POETA,1 created by the Trust for the Americas2, aims to foster responsible investment and development in Latin America and the Caribbean. It attempts to reduce poverty among vulnerable groups such as persons with disabilities, at-risk youth and displaced populations, through the provision of skills training.
In the spring of 2005, POETA launched a hemispheric partnership with Microsoft, through its Unlimited Potential Program, to launch technology and job training centers for marginalized persons throughout Latin America. For each POETA center, the Trust works with a local part¬ner to establish the centers and to implement the training in Microsoft applications and Assistive Technologies (AT), which allow people with various disabilities to use a com¬puter more easily. POETA training is holistic in nature, designed to make program partici¬pants ready for employment upon graduation. Training for individuals includes vocational guidance, ICT applications and personal development.
Using ATs, the job centers provide training to persons with disabilities and other marginalized populations in the use of office-related software, such as Excel, Word, PowerPoint and other programs, along with job readiness skills (81 centers in 18 countries are currently open). POETA also provides job-placement assistance and micro-enterprise planning capacity. Outside of business hours, the centers are used by the local community for access to the Internet and other uses.
POETA has been included as one of the good practices contributing to the achievement of the Millennium Development Goals (MDGs) (target 1, goal 2)3 POETA’s achievements at the beginning of 2010 were:
62 centers established,
72 organizations trained,
27,269 people throughout Latin America and the Caribbean have received direct ICT and job readiness training,
79,434 people have indirectly benefitted from POETA services through training and technology facilities and POETA centers during non-traditional hours.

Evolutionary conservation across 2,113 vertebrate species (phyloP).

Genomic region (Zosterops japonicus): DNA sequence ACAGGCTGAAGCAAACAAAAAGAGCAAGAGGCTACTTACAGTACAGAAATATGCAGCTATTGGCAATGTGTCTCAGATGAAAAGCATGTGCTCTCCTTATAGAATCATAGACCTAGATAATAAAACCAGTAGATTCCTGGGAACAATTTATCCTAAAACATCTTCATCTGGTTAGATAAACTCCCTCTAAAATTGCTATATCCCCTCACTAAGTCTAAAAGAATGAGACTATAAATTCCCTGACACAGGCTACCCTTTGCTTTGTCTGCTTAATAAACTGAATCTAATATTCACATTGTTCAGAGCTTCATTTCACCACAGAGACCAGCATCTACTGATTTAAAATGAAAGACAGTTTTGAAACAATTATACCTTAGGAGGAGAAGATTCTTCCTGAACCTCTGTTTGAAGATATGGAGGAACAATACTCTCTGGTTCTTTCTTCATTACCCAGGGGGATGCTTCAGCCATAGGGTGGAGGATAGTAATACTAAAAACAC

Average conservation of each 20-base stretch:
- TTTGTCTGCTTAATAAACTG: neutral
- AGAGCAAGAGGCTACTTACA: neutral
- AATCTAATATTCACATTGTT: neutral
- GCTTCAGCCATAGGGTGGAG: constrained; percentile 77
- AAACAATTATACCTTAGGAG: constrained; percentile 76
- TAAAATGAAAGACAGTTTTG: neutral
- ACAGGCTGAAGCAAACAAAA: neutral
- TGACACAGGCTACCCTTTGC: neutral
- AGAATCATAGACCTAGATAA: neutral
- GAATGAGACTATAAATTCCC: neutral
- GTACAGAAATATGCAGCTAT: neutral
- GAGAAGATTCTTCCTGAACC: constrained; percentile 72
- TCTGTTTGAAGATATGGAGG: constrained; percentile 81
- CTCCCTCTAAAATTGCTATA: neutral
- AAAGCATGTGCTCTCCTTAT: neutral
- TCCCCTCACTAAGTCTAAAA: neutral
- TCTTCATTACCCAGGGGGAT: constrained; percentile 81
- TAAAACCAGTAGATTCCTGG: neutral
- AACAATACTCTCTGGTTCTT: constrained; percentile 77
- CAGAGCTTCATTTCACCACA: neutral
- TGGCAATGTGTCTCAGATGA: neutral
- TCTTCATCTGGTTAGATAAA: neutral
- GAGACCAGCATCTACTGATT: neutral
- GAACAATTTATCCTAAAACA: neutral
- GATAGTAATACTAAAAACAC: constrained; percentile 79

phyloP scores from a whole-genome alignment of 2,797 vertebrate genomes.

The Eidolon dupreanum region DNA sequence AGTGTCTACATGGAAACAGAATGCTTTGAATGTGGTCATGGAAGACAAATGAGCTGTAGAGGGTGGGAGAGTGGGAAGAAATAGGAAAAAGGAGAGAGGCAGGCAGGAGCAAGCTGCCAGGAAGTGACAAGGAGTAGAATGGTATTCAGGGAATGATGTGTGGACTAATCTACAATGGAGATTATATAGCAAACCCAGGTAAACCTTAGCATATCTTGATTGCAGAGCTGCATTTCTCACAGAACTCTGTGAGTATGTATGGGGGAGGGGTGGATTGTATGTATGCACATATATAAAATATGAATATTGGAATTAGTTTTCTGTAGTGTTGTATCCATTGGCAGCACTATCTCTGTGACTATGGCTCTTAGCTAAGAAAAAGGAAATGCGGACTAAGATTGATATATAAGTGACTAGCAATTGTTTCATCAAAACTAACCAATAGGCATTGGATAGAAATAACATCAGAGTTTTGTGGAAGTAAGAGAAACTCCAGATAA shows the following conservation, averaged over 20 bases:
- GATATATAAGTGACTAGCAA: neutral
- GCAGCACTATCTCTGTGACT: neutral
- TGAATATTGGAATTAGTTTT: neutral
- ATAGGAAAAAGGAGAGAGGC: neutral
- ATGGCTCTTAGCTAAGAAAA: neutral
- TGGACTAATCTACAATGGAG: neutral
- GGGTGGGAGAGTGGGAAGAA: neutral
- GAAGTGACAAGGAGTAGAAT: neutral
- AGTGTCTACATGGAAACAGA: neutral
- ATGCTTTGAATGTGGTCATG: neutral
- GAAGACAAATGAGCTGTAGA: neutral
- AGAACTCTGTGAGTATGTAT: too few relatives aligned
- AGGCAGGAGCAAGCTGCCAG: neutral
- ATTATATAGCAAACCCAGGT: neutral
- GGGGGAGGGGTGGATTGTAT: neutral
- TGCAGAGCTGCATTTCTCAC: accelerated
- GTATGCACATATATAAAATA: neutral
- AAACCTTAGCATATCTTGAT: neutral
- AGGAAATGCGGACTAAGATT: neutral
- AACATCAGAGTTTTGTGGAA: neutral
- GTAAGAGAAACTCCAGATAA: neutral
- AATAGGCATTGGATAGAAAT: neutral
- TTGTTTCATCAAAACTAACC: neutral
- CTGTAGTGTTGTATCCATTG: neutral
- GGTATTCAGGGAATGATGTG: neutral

4,626 people have found employment.4
One of the key findings of the MDG report was that the partnership formed between the public and private sector, academic institutions and national governments “has allowed the program to be successful and sustainable. More than 100 public and private-sector partners are contributing their time, experience, energy and resources to the sustainability of this program.”
According to POETA, their work has evolved in four stages:5
Understanding the role of community telecenters and the empowering impact of AT for persons with disabilities.
Awareness of, and involvement in, social development programmes with the private sector, taking advantage of the new global trends in the philanthropic approach to funding programmes, as well as the nature of social responsibility programs. This ensures that all the work does not only rest with government and NGOs.
Empowering and involving NGOs as partners and implementers. NGOs are involved on the ground in the community, and they understand both the potential of accessible ICT to facilitate training for people with disabilities and also its importance in providing access to the local employment market.
The program also has a role in the context of helping regional and national economies by closing the gap between the requirements of the labour market and the capacity of the workforce to meet these demands.
See case study TVET 99 for an example of a POETA supported center in Mexico City.
2http://www.trustfortheamericas.org/ Trust for the Americas is a non-profit organization within the Organization of the American States (OAS)
3UNDG MDG Good Practices (2010) http://www.undg-policynet.org/?q=node/11
4UNDG MDG Good Practices (2010) Chapter 1 http://www.undg-policynet.org/ext/MDG-Good-Practices/GP_chapter1_poverty.pdf
5Pamela Molina: ICTs as facilitators of social and labor inclusion for people with disabilities http://change.washington.edu/access/workshop_1/